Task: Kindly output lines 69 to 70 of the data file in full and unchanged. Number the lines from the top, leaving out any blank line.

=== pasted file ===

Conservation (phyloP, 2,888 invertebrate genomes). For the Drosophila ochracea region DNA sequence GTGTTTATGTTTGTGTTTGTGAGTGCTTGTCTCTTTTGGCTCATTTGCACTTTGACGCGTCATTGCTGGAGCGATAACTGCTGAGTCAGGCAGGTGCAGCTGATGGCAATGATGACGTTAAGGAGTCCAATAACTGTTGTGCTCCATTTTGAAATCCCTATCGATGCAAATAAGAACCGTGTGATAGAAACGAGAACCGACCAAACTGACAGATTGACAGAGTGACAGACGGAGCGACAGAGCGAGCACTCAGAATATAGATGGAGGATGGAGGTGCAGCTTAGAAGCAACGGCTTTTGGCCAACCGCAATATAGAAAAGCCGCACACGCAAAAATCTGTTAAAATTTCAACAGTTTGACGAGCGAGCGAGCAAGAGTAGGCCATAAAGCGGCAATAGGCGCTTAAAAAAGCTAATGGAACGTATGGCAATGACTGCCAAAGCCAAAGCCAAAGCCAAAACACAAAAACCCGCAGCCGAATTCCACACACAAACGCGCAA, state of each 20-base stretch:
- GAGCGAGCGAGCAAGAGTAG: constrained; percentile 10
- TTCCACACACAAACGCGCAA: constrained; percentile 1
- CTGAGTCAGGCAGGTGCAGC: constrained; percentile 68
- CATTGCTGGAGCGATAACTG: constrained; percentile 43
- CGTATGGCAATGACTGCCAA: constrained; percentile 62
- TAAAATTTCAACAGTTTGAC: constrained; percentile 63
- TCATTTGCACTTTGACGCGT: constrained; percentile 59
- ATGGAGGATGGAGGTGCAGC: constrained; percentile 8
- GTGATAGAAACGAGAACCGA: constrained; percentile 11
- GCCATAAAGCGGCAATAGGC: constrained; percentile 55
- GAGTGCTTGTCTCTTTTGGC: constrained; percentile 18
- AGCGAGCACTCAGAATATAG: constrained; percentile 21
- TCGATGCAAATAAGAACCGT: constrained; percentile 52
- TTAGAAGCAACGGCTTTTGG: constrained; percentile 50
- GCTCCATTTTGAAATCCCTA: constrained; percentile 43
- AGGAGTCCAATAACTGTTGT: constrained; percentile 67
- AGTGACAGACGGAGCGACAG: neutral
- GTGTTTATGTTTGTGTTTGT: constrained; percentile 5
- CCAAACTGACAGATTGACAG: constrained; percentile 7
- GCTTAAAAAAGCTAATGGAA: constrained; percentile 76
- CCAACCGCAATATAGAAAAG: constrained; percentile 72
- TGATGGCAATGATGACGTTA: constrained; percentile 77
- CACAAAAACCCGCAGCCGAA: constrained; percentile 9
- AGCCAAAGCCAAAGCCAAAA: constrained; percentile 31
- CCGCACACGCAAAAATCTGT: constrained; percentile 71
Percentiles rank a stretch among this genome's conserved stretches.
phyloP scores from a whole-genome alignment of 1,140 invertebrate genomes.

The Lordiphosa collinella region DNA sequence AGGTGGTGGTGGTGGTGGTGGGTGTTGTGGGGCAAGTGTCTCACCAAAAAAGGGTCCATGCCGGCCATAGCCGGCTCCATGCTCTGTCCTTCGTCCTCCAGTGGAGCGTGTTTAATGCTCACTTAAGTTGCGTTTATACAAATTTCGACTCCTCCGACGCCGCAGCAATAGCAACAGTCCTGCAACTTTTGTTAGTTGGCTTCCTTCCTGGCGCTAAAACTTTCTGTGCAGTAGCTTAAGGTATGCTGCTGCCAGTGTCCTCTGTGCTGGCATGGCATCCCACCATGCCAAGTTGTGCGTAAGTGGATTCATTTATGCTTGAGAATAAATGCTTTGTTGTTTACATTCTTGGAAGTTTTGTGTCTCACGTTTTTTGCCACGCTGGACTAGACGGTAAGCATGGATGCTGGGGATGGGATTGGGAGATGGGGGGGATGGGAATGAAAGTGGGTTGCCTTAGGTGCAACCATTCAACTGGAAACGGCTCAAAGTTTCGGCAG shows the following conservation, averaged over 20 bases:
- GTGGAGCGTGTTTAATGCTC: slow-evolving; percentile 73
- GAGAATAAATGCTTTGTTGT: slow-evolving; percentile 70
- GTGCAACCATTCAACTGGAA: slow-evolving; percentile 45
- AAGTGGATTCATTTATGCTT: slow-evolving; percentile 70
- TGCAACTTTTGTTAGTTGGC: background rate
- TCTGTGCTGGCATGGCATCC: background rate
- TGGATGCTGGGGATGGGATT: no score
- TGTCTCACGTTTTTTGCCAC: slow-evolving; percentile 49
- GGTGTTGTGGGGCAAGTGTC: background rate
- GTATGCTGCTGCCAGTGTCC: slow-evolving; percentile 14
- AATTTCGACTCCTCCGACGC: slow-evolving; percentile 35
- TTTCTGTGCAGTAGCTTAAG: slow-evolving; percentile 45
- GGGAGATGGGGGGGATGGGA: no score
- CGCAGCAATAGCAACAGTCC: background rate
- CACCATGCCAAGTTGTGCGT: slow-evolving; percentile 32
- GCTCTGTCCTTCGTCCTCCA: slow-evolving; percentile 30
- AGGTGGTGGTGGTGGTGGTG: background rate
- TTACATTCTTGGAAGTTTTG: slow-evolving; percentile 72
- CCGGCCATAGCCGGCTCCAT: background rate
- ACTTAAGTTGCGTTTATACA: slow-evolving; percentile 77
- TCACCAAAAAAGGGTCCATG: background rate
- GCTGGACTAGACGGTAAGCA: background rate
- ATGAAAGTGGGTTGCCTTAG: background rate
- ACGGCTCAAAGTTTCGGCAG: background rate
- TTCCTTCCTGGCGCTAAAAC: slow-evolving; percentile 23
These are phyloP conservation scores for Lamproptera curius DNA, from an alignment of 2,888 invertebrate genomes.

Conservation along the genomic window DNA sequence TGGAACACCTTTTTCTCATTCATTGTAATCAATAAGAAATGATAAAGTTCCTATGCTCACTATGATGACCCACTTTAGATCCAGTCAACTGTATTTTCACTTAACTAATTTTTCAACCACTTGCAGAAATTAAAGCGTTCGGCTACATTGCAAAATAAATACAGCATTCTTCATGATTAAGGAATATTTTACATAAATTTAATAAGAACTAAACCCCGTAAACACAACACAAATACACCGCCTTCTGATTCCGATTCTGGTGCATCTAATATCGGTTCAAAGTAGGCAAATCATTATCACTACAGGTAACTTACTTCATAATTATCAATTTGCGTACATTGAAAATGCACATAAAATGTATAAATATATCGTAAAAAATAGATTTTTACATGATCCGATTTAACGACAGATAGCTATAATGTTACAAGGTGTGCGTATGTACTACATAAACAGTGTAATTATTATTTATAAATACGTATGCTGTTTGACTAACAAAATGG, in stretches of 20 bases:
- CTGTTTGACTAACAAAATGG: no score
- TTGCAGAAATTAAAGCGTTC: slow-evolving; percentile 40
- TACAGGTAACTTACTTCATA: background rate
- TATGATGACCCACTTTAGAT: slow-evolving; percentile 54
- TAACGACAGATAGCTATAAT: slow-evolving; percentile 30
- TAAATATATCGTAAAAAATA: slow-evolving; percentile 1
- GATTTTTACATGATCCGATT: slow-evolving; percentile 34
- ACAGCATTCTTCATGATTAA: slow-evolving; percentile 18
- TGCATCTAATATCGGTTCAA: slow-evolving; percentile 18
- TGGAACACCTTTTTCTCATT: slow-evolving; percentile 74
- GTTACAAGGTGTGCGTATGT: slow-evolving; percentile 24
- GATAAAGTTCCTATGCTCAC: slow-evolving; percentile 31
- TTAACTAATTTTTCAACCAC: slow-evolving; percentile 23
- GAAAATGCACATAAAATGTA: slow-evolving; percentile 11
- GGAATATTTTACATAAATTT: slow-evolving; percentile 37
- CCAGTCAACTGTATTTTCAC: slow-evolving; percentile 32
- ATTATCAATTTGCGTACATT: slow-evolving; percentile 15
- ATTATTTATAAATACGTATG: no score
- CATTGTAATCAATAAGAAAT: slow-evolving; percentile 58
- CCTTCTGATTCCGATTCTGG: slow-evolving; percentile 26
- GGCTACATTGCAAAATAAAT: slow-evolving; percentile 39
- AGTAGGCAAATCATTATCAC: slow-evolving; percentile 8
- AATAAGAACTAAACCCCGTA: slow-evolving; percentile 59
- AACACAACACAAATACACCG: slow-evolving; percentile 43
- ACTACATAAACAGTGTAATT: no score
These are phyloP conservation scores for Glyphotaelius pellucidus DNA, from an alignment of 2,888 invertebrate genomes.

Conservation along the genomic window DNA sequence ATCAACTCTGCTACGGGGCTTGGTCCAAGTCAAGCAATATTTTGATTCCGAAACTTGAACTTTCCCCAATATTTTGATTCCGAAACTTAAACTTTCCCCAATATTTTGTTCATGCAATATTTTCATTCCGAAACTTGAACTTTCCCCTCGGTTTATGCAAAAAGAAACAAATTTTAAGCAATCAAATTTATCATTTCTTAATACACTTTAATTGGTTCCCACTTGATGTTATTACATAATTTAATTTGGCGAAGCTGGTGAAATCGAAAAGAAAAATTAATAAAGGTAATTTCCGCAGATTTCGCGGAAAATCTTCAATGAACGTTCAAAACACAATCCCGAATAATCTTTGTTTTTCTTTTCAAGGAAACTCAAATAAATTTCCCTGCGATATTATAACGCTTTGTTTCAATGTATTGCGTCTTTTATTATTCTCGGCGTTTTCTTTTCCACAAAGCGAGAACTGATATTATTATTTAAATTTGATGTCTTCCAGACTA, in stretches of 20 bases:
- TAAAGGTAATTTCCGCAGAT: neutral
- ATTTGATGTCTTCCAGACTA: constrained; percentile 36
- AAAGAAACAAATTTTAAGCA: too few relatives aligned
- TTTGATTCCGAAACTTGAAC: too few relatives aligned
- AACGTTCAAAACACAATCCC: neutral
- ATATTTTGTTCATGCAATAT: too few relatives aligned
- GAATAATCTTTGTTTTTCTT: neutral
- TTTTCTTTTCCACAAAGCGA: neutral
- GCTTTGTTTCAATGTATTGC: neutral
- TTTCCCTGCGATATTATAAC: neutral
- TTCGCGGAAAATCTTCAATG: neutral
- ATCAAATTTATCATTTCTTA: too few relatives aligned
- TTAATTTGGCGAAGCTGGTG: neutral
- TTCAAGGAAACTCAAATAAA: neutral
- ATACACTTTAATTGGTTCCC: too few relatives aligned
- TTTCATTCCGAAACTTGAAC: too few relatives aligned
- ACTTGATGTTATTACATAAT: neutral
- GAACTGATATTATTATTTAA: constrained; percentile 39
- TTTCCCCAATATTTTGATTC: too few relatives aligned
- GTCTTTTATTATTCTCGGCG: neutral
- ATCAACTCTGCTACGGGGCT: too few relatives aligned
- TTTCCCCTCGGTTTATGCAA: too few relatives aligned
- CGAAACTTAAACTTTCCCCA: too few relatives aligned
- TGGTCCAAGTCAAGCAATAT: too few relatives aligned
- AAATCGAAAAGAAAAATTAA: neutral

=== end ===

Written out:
- TTAACTAATTTTTCAACCAC: slow-evolving; percentile 23
- GAAAATGCACATAAAATGTA: slow-evolving; percentile 11